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Efficient tax reporting: The effects of taxpayer information services


  • Christian A. Vossler
  • Michael McKee


As policy makers recognize the complexity of the tax system can result in some “evasion” being due to errors, there has been increasing focus on the role of taxpayer services as a tool in the enforcement regime. Such programs can improve the image of the tax agency but the critical issue is the effect on tax reporting. While the earlier focus has been on tax evasion, tax overreporting is also an issue since it leads to inefficient resource allocation. Thus, the present paper focusses on the effectiveness of taxpayer service programs in enhancing tax reporting. Data are collected on tax reporting decisions via laboratory experiments designed to implement the tax reporting task. To investigate the effects of taxpayer services, we “complicate” these compliance decisions of subjects, and then provide “services” from the “tax administration” that allow subjects to compute more easily their tax liabilities. Briefly, we find that our subjects are less likely to file when tax liability is uncertain but the provision of information offsets this effect; it appears that simply providing the service, even an imperfect service, increases the propensity to file and the accuracy of the filing. Key Words: tax information services; tax reporting; behavioral economics; experimental economics

Suggested Citation

  • Christian A. Vossler & Michael McKee, 2013. "Efficient tax reporting: The effects of taxpayer information services," Working Papers 13-24, Department of Economics, Appalachian State University.
  • Handle: RePEc:apl:wpaper:13-24

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    References listed on IDEAS

    1. Brian Erard & Chih-Chin Ho, 1999. "Searching for Ghosts: Who Are the Nonfilers nd How Much Tax Do They Owe?," Carleton Economic Papers 99-11, Carleton University, Department of Economics, revised Jul 2001.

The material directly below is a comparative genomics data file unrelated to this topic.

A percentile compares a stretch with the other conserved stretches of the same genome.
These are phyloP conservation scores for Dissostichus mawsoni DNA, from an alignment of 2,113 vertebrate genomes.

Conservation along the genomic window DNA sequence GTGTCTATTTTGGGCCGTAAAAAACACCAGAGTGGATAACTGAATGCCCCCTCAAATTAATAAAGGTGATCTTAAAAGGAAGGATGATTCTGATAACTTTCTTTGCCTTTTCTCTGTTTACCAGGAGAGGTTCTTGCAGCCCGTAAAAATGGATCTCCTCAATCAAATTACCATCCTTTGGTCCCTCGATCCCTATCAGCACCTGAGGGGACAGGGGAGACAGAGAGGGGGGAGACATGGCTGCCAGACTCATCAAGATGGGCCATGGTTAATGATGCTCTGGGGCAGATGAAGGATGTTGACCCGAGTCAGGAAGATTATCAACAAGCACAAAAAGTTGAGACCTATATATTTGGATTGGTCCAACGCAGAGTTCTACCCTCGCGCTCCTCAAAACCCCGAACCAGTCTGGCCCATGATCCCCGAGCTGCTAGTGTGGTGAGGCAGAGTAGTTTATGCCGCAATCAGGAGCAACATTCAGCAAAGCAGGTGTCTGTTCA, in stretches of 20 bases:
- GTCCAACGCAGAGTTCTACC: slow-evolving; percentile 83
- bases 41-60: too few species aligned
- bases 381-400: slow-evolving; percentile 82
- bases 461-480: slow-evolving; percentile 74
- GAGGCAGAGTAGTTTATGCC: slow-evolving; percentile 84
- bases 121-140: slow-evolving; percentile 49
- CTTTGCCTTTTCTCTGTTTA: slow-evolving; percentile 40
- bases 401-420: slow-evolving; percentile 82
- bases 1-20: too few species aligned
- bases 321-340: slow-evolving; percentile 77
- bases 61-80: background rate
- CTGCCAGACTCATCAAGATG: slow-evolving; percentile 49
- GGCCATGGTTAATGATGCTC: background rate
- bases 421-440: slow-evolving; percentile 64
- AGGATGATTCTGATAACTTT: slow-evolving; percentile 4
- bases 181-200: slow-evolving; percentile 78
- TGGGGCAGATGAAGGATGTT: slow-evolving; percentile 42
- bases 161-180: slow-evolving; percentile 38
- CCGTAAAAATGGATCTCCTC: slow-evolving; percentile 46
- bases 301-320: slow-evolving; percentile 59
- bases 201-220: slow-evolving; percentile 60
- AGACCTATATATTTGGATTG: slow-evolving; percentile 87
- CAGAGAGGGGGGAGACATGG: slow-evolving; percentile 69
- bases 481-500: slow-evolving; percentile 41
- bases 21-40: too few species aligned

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    5. Allingham, Michael G. & Sandmo, Agnar, 1972. "Income tax evasion: a theoretical analysis," Journal of Public Economics, Elsevier, vol. 1(3-4), pages 323-338, November.
    6. Frank A. Cowell, 1990. "Cheating the Government: The Economics of Evasion," MIT Press Books, The MIT Press, edition 1, volume 1, number 0262532484, January.
    7. Cummings, Ronald G. & Martinez-Vazquez, Jorge & McKee, Michael & Torgler, Benno, 2009. "Tax morale affects tax compliance: Evidence from surveys and an artefactual field experiment," Journal of Economic Behavior & Organization, Elsevier, vol. 70(3), pages 447-457, June.
    8. Jung, Woon-Oh, 1991. "Tax reporting game under uncertain tax laws and asymmetric information," Economics Letters, Elsevier, vol. 37(3), pages 323-329, November.
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    13. Powell, Melanie & Ansic, David, 1997. "Gender differences in risk behaviour in financial decision-making: An experimental analysis," Journal of Economic Psychology, Elsevier, vol. 18(6), pages 605-628, November.
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    Cited by:

    1. Christian Vossler & Michael McKee, 2015. "Behavioral effects of tax withholding on tax compliance: Implications for information initiatives," Working Papers 15-12, Department of Economics, Appalachian State University.
    2. Christian A. Vossler & Scott M. Gilpatric, 2017. "Endogenous Tax Audits and Taxpayer Assistance Services: Theory and Experiments," Working Papers 2017-01, University of Tennessee, Department of Economics.

    More about this item

    JEL classification:

    • H2 - Public Economics - - Taxation, Subsidies, and Revenue
    • H26 - Public Economics - - Taxation, Subsidies, and Revenue - - - Tax Evasion and Avoidance
    • C91 - Mathematical and Quantitative Methods - - Design of Experiments - - - Laboratory, Individual Behavior

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